Rhind Matematik Papirüsü


Rhind Mathematical Papyrus


The Rhind Mathematical Papyrus (RMP) (also designated as: papyrus British Museum10057, and pBM 10058), is named after Alexander Henry Rhind, a Scottish antiquarian, who purchased the papyrus in 1858 in Luxor, Egypt; it was apparently found during illegal excavations in or near the Ramesseum. It dates to around 1650 B.C. The British Museum, where the papyrus is now kept, acquired it in 1864 along with the Egyptian Mathematical Leather Roll, also owned by Henry Rhind; there are a few small fragments held by theBrooklyn Museum in New York. It is one of the two well-known Mathematical Papyri along with the Moscow Mathematical Papyrus. The Rhind Papyrus is larger than the Moscow Mathematical Papyrus, while the latter is older than the former. [1]

The Rhind Mathematical Papyrus dates to the Second Intermediate Period of Egypt and is the best example of Egyptian mathematics. It was copied by the scribe Ahmes (i.e., Ahmose; Ahmes is an older transcription favoured by historians of mathematics), from a now-lost text from the reign of king Amenemhat III (12th dynasty). Written in the hieraticscript, this Egyptian manuscript is 33 cm tall and over 5 meters long, and began to be transliterated and mathematically translated in the late 19th century. In 2008, the mathematical translation aspect is incomplete in several respects. The document is dated to Year 33 of the Hyksos king Apophis and also contains a separate later Year 11 on its verso likely from his successor, Khamudi.[2]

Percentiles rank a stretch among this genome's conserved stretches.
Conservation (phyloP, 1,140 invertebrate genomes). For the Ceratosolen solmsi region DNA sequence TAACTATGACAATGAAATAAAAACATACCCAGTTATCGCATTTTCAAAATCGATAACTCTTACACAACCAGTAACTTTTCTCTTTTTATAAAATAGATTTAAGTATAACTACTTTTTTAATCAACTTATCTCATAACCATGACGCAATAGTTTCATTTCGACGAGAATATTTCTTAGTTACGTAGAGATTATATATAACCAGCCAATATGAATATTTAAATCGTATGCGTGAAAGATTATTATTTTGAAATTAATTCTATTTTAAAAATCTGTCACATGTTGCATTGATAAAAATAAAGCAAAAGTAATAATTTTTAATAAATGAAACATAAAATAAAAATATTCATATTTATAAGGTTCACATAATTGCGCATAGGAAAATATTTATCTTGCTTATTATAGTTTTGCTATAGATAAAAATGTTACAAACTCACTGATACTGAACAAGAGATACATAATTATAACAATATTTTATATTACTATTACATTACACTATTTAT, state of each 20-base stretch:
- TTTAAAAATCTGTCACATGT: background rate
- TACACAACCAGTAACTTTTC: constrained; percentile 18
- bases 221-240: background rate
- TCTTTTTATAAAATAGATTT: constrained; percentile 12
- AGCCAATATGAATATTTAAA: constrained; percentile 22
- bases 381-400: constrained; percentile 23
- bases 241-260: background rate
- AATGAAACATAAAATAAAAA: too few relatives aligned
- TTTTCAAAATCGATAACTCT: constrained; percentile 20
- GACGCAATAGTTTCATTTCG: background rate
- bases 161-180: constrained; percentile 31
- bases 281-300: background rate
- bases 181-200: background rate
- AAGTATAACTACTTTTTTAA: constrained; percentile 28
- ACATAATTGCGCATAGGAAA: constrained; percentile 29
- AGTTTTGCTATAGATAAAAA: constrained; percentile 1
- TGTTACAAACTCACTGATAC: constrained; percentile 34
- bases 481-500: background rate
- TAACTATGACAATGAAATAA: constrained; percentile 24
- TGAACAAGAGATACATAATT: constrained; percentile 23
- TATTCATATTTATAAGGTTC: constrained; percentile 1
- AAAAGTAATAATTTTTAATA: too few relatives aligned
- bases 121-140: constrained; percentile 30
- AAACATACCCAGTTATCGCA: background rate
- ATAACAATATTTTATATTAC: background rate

In the opening paragraphs of the papyrus, Ahmes presents the papyrus as giving “Accurate reckoning for inquiring into things, and the knowledge of all things, mysteries...all secrets”.

Mathematical problems

The papyrus begins with the RMP 2/n table and follows with 84 problems, written on both sides. Taking up roughly one third of the manuscript is the RMP 2/n table which expresses 2 divided by the odd numbers from 5 to 101 in a sum of Egyptian fractions using Egyptian multiplication and division methods. The sum given in the papyrus optimized to use few fractions, but it does not always use the sum with the fewest fractions.

Several methods by which the scribe may have composed the table have been proposed. An early reporting of the frac{2}{p} method was noted by F. Hultsch in 1895, and confirmed by E.M. Bruins in 1945. Today it is called the H-B method. The frac{2}{pq} method consisted of one LCM. Ahmes practiced selecting optimal LCMs. A non-optimal version of the method is found in the Egyptian Mathematical Leather Roll. The optimal LCM method did not convert frac{2}{95} into frac{1}{5} times frac{2}{19}, with frac{2}{19} as the H-B Method projected in 1895. Ahmes' actual method converted 2/95 by selecting the least common multiple 12, written as 12/12, by writing out: